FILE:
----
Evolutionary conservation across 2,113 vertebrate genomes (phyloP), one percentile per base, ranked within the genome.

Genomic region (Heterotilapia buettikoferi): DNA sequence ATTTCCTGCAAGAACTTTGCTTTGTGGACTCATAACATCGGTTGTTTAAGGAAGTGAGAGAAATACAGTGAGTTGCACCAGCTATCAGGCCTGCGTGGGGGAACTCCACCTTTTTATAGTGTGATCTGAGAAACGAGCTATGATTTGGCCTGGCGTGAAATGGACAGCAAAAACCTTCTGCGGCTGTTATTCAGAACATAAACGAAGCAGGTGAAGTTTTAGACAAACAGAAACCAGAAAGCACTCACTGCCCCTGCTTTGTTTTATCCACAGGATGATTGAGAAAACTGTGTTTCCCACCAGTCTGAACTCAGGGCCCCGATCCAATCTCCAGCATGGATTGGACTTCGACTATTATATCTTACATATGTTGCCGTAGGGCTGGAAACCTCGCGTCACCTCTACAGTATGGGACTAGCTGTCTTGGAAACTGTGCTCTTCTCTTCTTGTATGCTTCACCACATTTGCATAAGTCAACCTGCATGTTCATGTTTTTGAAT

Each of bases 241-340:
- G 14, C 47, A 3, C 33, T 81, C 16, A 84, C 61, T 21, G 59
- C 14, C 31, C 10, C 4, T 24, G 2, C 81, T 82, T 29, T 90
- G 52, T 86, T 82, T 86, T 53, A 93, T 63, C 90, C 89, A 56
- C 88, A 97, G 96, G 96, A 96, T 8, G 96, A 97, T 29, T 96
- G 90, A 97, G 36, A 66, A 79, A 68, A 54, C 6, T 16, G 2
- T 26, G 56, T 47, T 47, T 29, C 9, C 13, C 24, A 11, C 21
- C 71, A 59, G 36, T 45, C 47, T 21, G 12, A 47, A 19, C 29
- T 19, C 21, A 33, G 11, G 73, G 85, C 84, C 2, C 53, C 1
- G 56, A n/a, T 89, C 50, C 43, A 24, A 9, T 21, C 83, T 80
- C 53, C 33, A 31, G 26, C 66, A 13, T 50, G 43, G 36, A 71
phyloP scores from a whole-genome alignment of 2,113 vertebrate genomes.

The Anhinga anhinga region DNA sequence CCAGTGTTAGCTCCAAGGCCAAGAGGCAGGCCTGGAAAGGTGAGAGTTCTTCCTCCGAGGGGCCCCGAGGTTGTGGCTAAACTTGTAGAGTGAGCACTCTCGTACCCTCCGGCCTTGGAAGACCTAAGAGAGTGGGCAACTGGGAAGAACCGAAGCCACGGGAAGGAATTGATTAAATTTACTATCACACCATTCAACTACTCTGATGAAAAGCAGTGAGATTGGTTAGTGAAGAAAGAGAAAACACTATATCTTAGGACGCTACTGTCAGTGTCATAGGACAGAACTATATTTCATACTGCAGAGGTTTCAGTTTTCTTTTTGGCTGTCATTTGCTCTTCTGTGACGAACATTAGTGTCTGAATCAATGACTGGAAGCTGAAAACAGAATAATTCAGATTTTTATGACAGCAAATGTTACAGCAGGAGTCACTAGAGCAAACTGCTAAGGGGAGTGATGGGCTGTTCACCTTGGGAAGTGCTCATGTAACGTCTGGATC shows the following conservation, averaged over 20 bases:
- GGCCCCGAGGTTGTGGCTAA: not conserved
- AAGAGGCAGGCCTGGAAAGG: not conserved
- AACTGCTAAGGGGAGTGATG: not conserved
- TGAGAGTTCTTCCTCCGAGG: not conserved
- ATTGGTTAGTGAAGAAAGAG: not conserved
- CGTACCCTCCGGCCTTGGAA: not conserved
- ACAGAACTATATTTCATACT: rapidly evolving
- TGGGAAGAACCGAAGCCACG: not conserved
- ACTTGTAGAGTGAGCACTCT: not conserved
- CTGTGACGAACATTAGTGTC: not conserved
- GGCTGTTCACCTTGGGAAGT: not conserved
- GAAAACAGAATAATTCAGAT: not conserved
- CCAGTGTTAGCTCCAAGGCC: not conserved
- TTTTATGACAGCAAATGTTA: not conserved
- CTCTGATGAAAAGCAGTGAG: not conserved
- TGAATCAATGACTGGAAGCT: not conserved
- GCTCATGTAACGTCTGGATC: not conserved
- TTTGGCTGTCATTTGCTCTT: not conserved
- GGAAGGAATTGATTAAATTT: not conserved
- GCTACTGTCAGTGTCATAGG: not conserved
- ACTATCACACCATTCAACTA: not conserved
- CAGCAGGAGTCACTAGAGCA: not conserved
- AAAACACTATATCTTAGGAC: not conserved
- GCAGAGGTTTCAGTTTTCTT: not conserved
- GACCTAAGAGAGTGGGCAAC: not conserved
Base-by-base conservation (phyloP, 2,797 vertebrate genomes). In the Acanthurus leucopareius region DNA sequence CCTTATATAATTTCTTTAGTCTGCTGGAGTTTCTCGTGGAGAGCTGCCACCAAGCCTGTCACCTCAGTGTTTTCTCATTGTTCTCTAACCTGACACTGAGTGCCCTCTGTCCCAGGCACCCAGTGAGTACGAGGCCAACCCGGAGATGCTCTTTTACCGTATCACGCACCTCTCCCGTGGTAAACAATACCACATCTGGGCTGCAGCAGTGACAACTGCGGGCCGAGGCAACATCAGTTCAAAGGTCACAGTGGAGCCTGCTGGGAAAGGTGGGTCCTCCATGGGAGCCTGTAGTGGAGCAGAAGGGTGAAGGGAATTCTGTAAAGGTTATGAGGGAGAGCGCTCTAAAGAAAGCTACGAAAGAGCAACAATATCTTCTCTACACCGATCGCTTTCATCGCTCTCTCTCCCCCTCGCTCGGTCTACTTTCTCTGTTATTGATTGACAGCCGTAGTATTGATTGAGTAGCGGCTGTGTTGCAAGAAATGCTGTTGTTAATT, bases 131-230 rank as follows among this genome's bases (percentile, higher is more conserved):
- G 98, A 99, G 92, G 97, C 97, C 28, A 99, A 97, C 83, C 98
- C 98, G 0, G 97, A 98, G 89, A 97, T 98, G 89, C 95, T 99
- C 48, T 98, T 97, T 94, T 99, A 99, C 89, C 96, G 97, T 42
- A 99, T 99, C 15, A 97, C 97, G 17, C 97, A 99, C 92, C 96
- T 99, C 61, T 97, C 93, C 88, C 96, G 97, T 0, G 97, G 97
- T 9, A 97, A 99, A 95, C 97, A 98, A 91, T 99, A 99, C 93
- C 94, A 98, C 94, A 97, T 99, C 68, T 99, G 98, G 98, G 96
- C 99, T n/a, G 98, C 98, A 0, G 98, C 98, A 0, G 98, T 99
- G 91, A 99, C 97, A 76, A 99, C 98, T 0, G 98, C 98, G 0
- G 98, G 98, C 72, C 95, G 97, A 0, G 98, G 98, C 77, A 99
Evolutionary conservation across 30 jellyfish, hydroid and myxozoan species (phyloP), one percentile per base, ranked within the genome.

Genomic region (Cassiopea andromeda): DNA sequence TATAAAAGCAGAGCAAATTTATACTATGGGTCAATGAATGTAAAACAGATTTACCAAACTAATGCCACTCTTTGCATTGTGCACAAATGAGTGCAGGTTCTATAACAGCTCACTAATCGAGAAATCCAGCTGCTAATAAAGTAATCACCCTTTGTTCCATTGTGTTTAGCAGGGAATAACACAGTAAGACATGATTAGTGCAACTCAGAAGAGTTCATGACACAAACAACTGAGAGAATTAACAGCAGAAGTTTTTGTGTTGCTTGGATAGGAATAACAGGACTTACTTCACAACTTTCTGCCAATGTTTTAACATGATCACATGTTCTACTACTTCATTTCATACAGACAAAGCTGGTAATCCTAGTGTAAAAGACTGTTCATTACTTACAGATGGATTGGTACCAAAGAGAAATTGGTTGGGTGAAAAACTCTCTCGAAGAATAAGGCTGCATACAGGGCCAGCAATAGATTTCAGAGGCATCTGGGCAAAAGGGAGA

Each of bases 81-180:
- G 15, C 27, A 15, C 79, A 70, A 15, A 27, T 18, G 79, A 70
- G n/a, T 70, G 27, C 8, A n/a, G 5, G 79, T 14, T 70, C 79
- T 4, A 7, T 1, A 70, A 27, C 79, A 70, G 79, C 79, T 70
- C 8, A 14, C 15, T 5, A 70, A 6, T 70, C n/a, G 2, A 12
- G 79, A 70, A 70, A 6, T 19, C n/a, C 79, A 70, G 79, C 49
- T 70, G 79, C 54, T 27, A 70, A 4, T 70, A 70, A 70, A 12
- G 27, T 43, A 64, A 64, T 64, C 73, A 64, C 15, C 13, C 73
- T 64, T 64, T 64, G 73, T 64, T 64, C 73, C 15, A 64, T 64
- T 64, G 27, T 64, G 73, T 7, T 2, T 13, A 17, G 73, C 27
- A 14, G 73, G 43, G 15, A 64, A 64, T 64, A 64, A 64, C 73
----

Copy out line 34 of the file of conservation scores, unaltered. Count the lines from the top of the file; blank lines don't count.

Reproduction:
- GGAAGGAATTGATTAAATTT: not conserved